UPDATE: Supply chain radar: DSV denies beginning deal talks with Kuehne + Nagel
(ADDED: comment from DSV, which was not formally contacted at the time this story was ...
Consolidation in the highly fragmented forwarding and logistics industry is on everyone’s lips right now. Lack of growth and cheap funding are boosting M&A prospects.
Following last week’s rumours that market leader DP-DHL is considering the sale of its Global Forwarding unit to Japan Post for up to $5bn, and the closing of DSV’s takeover of UTi Worldwide, there is speculation that a sale of CEVA Logistics – or parts of it – by owner private equity house Apollo, is being considered, sources have told The Loadstar.
The speculation remains unconfirmed, but The Loadstar believes Apollo is drafting plans to cut or minimise losses from an investment which, after 10 years, still appears unlikely to deliver the sort of returns private equity houses expect.
Similarly, The Loadstar has been unable to confirm a rumour that Kuehne + Nagel is lining up as a potential buyer of CEVA, or part of it.
CEVA has been on Apollo’s books for well over the typical four-year investment period sought by private equity. Apollo acquired TNT’s logistics arm for $1.9bn in 2006, and then, after a bidding war, it splashed out $2bn for EGL in 2007, creating today’s CEVA Logistics. At the height of the credit bubble, Apollo used a huge amount of debt to fund these purchases, and CEVA’s resulting capital structure is now one reason why its owner has not been able to exit the investment for almost a decade – the other one being a sluggish market for freight forwarders.
One possible way out is an IPO. Apollo tried to list CEVA on the NYSE in 2013, but had to withdraw due to CEVA’s poor financial performance, which led to a comprehensive restructuring. A float of CEVA, according to one well-placed source, is “still a possible exit for Apollo, which I think wants to get out within the next six months. I’m sure if the markets weren’t quite so volatile at the moment it would be sooner”.
But companies that carry large debt loads and offer little growth are unlikely to receive a top valuation these days, and once floated seem to carry a lot of downside risk.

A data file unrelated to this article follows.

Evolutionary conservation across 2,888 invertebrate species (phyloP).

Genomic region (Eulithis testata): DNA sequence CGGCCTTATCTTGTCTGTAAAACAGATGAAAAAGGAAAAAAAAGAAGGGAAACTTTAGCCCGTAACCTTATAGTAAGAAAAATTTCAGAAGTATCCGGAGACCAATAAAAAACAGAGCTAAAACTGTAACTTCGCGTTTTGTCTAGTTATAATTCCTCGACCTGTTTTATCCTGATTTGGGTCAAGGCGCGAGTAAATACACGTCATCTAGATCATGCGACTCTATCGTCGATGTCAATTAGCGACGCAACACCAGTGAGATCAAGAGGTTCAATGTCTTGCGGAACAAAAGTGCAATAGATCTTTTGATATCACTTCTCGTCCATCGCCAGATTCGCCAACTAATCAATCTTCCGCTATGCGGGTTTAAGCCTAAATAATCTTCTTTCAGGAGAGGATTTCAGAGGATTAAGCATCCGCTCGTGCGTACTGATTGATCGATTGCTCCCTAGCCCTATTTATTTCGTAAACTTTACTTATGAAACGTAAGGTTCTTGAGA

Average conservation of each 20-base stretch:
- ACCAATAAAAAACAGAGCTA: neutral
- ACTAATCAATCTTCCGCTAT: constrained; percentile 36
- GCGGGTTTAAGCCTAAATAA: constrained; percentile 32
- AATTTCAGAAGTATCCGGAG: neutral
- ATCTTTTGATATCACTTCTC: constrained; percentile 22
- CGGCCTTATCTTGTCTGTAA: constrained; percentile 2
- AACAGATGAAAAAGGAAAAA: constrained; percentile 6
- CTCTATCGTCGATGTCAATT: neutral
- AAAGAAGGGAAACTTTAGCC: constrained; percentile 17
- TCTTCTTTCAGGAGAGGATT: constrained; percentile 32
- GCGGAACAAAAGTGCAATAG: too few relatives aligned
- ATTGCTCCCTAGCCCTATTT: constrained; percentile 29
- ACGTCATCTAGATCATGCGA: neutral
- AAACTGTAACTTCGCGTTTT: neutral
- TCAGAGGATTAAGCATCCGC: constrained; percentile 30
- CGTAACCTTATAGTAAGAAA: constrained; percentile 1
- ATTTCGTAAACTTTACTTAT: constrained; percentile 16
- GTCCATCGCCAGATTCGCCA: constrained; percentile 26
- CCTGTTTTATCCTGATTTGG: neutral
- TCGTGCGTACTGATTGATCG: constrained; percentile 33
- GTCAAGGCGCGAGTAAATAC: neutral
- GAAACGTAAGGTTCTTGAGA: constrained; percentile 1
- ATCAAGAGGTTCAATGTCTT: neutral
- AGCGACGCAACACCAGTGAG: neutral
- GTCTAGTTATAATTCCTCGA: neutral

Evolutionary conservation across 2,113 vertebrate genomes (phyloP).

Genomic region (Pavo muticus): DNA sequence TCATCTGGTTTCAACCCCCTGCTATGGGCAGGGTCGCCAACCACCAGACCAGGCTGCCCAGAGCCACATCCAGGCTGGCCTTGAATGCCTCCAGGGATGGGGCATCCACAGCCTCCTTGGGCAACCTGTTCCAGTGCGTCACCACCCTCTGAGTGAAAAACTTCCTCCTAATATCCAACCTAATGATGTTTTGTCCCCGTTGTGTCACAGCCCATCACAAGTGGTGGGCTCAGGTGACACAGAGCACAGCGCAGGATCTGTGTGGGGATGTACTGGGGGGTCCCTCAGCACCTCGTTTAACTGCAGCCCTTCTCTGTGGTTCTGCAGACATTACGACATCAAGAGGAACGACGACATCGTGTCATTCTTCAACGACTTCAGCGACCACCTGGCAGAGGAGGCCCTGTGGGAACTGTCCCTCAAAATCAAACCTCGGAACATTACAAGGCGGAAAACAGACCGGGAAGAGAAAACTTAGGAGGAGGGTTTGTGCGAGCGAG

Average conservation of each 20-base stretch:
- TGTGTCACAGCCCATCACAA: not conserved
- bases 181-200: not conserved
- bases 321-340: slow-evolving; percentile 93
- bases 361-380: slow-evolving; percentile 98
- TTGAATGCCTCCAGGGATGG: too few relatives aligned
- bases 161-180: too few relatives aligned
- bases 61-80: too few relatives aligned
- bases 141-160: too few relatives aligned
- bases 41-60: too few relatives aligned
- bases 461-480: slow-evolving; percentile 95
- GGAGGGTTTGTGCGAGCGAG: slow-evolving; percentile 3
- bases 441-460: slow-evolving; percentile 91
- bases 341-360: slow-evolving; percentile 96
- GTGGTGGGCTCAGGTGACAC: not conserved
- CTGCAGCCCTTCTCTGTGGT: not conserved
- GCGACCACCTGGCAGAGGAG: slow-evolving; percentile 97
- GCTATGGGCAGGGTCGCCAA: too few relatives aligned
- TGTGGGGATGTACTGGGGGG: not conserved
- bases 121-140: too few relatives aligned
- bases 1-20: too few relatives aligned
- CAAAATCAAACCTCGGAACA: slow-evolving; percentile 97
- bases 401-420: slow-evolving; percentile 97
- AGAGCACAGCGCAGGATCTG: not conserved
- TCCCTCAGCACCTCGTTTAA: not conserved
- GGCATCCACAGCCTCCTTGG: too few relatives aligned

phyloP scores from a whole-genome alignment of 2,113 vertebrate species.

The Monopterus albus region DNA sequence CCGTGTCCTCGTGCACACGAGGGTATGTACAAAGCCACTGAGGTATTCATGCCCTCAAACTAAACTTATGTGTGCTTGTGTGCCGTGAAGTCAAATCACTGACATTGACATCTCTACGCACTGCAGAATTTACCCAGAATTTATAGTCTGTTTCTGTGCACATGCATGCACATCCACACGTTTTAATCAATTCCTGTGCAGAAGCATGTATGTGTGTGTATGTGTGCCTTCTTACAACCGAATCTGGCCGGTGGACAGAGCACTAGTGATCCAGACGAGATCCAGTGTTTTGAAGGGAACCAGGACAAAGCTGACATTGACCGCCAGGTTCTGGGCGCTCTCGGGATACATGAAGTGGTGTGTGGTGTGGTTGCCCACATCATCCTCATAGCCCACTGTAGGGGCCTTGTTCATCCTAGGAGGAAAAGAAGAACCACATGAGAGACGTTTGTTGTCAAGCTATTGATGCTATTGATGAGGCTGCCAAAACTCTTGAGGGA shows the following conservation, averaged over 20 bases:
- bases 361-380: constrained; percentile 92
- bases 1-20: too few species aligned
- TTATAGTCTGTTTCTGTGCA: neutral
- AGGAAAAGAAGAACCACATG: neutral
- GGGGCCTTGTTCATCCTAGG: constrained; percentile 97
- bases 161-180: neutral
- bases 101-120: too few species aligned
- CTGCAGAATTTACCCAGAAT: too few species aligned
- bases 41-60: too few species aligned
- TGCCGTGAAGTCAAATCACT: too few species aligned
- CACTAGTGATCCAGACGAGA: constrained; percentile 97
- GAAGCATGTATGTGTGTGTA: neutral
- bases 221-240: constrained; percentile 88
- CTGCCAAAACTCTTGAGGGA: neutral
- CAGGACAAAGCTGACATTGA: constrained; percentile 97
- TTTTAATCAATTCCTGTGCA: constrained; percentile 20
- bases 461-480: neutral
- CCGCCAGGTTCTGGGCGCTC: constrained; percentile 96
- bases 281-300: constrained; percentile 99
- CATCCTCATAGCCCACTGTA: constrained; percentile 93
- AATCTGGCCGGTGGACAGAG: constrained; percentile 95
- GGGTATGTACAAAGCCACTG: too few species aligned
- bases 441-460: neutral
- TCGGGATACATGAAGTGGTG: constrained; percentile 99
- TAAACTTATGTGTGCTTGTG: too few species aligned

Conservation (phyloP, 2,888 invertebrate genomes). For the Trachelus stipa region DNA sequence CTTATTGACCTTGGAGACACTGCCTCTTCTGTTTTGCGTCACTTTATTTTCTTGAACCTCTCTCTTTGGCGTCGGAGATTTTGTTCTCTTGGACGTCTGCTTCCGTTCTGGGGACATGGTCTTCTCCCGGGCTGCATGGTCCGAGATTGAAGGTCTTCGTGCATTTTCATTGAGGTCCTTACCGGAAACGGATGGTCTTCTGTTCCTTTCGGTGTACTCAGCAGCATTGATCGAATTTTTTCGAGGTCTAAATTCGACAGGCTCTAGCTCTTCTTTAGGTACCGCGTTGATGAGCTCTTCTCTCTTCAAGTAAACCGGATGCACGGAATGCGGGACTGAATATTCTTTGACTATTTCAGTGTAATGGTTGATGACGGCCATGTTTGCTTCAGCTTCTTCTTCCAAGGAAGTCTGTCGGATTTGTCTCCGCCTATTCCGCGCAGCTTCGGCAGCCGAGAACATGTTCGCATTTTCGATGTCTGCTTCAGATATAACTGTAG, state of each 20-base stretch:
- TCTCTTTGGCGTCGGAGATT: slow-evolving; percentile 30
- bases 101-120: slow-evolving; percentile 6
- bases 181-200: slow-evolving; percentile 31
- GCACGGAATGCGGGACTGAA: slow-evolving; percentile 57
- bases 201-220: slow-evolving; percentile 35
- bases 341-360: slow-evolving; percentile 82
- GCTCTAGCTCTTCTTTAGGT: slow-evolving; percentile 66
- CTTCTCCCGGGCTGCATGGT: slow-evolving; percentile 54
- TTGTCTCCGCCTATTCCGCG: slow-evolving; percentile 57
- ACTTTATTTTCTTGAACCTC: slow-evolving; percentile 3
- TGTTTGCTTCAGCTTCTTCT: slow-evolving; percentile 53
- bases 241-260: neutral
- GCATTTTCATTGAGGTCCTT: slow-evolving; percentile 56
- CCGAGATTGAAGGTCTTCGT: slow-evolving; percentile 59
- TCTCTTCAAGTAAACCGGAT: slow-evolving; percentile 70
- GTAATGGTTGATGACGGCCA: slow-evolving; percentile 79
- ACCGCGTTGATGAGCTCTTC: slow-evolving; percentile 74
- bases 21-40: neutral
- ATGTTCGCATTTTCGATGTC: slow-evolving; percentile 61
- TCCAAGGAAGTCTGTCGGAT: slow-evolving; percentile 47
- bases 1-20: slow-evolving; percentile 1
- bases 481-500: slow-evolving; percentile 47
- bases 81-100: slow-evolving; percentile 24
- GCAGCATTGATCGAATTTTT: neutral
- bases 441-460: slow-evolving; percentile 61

CEVA would need to raise equity to pay down its debts, but with a net leverage at just above seven times (based on annual adjusted ebitda of $270m and net debt of $1.9bn), investors would be uncomfortable committing to the deal.
Firstly, revenue dropped 10% to $5.2bn in the first nine months of 2015. Secondly, its cash flow profile has slowly improved. Capex rose from $46m to $62m in the nine months ended 30 September, which proves that CEVA must invest to grow and remain competitive, but as it invests, it dilutes returns.
In addition, financial markets are volatile and likely to remain so into 2017 – and, added to a potential SEC probe into Apollo’s dealing with CEVA shareholders, it is likely to be a very difficult sell.
Yet the word is that Apollo still wants out.
“CEVA is an eyesore in its portfolio,” commented the source. “Apollo has so much profit elsewhere that CEVA is an embarrassment. It would do anything to get rid of it.”
By using debt (which was loaded onto CEVA’s book), Apollo only put some $200m into the company itself, according to our sources – $200m which Apollo could recover if CEVA received a valuation of over 0.4 times sales, or $2.7bn for the enterprise value (EV).
If Apollo sought to break up the company, the problem would be how to value its two core business units – freight management and contract logistics – whose revenues are almost identical.
A fair multiple for the EV based on sales indicates that CEVA’s intrinsic value could be between its net debt position of $1.9bn and $2.7bn – but the high end of that range implies a rich 10x adjusted ebitda multiple, and is based on the assumption that CEVA will have managed to hit $270m adjusted ebitda in 2015. At nine months in, it was $206m.
All of which means that its equity could be worth up to $800m, and Apollo could see a rate of return of 16.6%.
But it must find an eager buyer, and K+N is unlikely to be interested in its entire portfolio of assets unless it sells the lot at, say, $1.5bn – which would make Apollo’s return negative.
While K+N is always on the look-out for acquisitions, CEVA is likely to have “too many overlaps” and be at too high a price.
“K+N might be possible, but it’s unlikely it would buy CEVA in its current structure. It doesn’t need, and wouldn’t want, the former EGL, and on the contract logistics side, would only want some of CEVA’s country operations. But if Apollo broke up CEVA and sold it in parts, K+N would be likely to be interested in some of it,” said the source.
Another senior forwarding source added: “CEVA and K+N would have too many overlaps, and I do not think the synergies will do the trick here – obviously if the debt/interest burden were not so high on CEVA, it would show much better results.”
K+N could, of course, place a low-ball bid and refinance CEVA’s debt at much more convenient rates, given the Swiss company’s strong balance sheet. But is that enough?
“I believe the latest operating result was a lot of short-term improvements and they are one-offs,” added the source. “In terms of business, it is growing again after weeding out loss-making contracts, in particular in contract logistics. In terms of culture this would also be quite an exercise.”
Apollo, which has $170bn-worth of assets under management, declined to comment on any possible sale of CEVA – as did Kuehne + Nagel, and CEVA itself.
In its February analyst earnings call, Apollo chief executive Leon Black noted that it focused on buying distressed companies in a down cycle and selling them at a peak. Which is not the case with CEVA.
But 10 years after Apollo’s investment, with little prospect of satisfactory gains, a sell-off is likely. And with a pristine balance sheet, K+N could well find its appetite whetted.